Eating out in Manchester

Restaurant Review: Bar San Juan, Chorlton

My first trip to San Juan was at around 8pm on a Saturday evening in chilly February. As we walked down Beech Road we wondered what occasion had caused the huge crowds gathering on the pavement. The answer? They were all eagerly awaiting tables at prime time for Manchester’s best Spanish restaurant. We decided to join them, pitching up on a bench outside with a jug of sangria and a dish of tasty olives to tide us by. As we contemplated the tantalising tapas menu, huddled against the freezing February chill, we decided to start sampling some of the dishes while we waited for an indoor table. We went for the delicious take on patatas bravas, along with a plate of cute mini bruschetta topped with chorizo and delicate fried quail’s egg.

tapas al fresco
tapas al fresco

It was quickly becoming clear why this tiny venue was so popular, and with no sign of those indoors wishing to leave (understandable when there’s so much to stay for!), we began to order more tapas in the cold. Fried prawns in batter with tasty mayonnaise and tortilla de patatas were among the many highlights. We’d finished our meal by the time the friendly owner, Juan, ushered us inside to the warm bustling restaurant, where we ended the night with espressos and a final tapas of moist almond sponge cake.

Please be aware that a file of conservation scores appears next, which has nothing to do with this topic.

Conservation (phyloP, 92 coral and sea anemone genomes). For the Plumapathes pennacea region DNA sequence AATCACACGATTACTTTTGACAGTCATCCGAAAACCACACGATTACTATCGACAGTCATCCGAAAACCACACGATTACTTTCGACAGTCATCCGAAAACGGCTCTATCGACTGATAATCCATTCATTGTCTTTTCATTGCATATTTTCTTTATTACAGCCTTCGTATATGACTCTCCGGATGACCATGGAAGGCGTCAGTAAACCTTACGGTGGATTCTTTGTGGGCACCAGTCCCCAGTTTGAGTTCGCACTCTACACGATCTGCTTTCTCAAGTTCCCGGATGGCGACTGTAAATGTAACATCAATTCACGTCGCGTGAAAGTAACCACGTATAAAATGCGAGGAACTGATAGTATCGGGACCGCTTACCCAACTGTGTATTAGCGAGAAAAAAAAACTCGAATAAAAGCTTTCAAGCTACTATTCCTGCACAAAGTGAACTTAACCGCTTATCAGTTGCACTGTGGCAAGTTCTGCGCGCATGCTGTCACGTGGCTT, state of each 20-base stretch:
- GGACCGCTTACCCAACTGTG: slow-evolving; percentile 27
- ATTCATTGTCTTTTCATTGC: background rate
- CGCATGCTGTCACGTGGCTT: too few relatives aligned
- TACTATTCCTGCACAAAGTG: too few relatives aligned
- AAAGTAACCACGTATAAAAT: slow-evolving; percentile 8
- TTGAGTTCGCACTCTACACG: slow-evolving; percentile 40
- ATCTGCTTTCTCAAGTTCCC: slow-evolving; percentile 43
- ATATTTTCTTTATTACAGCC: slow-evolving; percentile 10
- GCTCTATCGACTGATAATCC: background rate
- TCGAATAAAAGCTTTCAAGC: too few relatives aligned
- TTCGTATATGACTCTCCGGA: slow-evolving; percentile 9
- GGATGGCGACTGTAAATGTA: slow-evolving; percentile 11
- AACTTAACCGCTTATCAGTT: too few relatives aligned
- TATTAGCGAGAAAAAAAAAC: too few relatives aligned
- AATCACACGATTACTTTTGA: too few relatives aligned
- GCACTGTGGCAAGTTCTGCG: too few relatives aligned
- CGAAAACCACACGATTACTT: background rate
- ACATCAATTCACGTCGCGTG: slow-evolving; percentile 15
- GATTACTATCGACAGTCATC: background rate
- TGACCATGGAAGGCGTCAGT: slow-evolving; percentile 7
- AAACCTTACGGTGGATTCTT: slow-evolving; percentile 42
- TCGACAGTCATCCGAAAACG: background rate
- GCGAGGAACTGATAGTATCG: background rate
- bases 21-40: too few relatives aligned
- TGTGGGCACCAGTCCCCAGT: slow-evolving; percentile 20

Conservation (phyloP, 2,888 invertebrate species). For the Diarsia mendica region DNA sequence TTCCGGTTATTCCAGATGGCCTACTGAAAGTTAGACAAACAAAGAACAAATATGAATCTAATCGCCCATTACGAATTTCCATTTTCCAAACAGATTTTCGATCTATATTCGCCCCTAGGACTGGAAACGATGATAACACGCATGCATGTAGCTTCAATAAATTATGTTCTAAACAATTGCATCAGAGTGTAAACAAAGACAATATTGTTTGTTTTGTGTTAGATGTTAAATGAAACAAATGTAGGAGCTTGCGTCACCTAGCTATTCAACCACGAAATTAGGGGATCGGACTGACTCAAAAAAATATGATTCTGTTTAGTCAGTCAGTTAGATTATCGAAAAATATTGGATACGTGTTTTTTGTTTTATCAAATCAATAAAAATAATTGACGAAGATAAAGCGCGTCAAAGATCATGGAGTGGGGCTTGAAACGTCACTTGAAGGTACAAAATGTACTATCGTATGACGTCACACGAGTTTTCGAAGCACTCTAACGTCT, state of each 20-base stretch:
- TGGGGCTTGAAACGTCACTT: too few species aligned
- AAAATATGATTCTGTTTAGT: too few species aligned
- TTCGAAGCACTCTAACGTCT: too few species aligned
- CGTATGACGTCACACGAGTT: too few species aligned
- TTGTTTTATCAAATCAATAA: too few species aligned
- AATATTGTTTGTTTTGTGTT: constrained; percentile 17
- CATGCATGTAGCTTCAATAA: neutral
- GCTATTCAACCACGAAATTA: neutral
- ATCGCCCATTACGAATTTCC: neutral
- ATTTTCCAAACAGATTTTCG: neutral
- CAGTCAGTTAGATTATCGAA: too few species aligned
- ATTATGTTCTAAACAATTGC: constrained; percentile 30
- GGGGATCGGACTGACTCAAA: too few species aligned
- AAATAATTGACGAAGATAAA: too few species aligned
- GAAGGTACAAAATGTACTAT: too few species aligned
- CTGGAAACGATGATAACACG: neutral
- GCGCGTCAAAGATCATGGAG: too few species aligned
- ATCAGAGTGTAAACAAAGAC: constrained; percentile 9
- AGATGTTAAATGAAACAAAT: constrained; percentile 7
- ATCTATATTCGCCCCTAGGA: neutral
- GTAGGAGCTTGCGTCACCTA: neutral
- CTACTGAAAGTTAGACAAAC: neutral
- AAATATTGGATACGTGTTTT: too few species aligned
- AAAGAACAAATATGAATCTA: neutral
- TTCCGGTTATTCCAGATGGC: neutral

The second time I returned to San Juan was on a recent Saturday lunchtime; we arrived as it was opening to be sure of a table, and the rest were quickly filled within half an hour. With a small television broadcasting Spanish shows, an interesting selection of souvenirs lining the walls and authentic music in the background, the atmosphere was just as lively the second time round. I eagerly ordered some of my favourite tapas from the first visit, along with an unusual tuna and egg ‘salad’ that was more like a dip, served with crunchy little breadsticks that was completely moreish.

tuna and egg salad
tuna and egg salad

We continued the meal with garlic prawns, baked tomatoey aubergine and battered calamari, which all lived up to our now high expectations. In fact, I find it hard to believe anything but stunning food ever comes out of San Juan’s humble ‘kitchen’, which is actually little more than a stove, grill and worksurface tagged on to the end of the bar. This understated approach produces some of the best tapas I’ve ever eaten and all reasonably priced too (on average £4 per dish), with a bright, fun atmosphere that livens up even the most drizzly Manchester day. As you’re not able to reserve one of the few tables here, be prepared for a long wait during busier times, but remain smug in the knowledge that will be more than worth it.

tapas1

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